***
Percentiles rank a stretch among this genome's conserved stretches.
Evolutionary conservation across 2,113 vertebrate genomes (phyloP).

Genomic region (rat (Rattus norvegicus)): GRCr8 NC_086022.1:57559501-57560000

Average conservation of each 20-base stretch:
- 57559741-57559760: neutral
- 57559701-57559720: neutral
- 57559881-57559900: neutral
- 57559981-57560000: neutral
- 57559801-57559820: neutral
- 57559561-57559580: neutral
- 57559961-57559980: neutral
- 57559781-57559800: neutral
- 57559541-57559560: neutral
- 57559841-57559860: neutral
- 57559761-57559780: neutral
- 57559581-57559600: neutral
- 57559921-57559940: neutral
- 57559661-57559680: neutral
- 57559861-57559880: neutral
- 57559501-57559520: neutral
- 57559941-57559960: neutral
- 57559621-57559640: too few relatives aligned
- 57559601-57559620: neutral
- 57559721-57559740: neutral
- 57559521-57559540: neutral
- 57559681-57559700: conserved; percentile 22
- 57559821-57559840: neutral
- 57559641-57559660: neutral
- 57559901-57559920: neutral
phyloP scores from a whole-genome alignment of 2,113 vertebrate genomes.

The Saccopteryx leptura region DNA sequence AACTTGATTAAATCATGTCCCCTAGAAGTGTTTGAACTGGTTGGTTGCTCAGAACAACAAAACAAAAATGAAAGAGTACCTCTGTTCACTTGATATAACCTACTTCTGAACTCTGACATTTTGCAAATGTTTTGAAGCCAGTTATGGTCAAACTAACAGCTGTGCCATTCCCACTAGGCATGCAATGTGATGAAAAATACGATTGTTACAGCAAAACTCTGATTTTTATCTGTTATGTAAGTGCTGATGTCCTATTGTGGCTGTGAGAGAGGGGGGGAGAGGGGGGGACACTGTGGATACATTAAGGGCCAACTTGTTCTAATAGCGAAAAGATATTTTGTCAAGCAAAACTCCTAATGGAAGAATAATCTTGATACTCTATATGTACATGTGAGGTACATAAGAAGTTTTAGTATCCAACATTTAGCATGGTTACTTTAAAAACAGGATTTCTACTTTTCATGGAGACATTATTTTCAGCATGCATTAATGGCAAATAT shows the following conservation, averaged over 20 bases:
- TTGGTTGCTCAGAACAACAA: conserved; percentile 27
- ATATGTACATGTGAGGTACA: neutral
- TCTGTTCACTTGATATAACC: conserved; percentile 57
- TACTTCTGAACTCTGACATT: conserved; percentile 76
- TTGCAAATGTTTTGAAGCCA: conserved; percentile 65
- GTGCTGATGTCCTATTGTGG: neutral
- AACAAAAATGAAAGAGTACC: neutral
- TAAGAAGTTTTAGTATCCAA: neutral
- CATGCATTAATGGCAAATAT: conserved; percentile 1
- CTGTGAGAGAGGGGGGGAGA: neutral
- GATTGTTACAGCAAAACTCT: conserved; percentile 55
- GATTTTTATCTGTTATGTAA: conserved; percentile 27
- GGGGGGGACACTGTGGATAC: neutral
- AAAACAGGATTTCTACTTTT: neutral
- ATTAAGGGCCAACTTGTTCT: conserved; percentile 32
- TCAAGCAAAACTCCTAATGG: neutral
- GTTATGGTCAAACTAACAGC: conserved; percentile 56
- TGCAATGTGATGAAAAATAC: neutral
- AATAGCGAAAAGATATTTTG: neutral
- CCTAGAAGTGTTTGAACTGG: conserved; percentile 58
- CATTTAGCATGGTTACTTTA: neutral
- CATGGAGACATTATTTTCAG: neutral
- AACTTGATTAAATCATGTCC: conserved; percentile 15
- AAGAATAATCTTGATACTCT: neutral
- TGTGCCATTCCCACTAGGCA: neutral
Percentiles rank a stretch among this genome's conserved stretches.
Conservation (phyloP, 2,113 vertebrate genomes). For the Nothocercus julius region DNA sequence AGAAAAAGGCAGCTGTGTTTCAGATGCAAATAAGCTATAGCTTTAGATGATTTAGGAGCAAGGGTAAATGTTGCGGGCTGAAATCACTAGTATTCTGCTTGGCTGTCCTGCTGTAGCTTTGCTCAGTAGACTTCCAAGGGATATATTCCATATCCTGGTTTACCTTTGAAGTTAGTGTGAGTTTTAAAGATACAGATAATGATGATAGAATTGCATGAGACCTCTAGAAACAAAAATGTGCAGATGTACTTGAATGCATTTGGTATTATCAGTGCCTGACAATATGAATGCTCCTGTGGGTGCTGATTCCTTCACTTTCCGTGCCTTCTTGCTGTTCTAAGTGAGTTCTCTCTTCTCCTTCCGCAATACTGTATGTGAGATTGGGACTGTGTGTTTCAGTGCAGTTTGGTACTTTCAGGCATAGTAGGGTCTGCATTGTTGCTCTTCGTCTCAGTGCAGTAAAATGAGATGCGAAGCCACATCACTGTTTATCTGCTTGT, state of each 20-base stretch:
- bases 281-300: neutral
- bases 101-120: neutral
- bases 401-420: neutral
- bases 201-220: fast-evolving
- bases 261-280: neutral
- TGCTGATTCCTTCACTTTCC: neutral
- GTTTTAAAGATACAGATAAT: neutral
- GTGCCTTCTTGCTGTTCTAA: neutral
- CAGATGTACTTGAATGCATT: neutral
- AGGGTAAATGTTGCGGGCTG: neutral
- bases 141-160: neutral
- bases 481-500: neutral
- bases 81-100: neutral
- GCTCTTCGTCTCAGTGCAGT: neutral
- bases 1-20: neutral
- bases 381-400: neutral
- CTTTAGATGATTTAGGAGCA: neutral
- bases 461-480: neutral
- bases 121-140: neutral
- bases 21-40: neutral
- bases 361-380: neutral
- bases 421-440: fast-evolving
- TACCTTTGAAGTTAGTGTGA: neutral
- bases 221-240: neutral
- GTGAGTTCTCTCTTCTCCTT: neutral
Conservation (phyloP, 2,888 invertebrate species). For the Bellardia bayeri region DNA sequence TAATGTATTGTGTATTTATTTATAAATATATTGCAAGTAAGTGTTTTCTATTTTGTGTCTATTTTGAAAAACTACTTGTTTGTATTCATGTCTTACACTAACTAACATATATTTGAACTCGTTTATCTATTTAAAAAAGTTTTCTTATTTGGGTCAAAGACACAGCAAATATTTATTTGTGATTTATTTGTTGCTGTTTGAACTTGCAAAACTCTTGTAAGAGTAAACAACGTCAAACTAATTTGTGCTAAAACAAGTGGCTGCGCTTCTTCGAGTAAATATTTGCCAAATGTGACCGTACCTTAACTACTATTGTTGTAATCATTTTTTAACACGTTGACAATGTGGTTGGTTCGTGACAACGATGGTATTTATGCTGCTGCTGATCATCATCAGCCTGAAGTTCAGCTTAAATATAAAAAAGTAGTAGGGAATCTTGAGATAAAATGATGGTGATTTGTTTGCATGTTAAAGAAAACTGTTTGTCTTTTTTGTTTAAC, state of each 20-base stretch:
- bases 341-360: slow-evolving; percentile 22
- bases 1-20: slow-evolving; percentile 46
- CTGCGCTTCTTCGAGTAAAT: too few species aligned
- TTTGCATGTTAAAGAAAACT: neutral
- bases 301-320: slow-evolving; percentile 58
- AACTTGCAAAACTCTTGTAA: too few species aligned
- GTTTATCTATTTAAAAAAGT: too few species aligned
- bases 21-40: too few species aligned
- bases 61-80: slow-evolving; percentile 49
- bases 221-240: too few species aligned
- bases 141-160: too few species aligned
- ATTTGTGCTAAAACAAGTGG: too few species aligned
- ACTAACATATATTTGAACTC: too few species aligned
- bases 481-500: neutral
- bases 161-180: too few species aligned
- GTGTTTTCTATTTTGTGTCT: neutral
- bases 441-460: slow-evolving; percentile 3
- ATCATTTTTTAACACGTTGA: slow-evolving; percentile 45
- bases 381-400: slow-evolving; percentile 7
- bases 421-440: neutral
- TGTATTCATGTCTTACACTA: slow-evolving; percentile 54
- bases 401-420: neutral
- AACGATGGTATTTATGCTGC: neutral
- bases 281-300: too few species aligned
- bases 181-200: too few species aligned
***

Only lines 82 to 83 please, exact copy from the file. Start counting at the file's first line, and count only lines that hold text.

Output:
- bases 221-240: neutral
- GTGAGTTCTCTCTTCTCCTT: neutral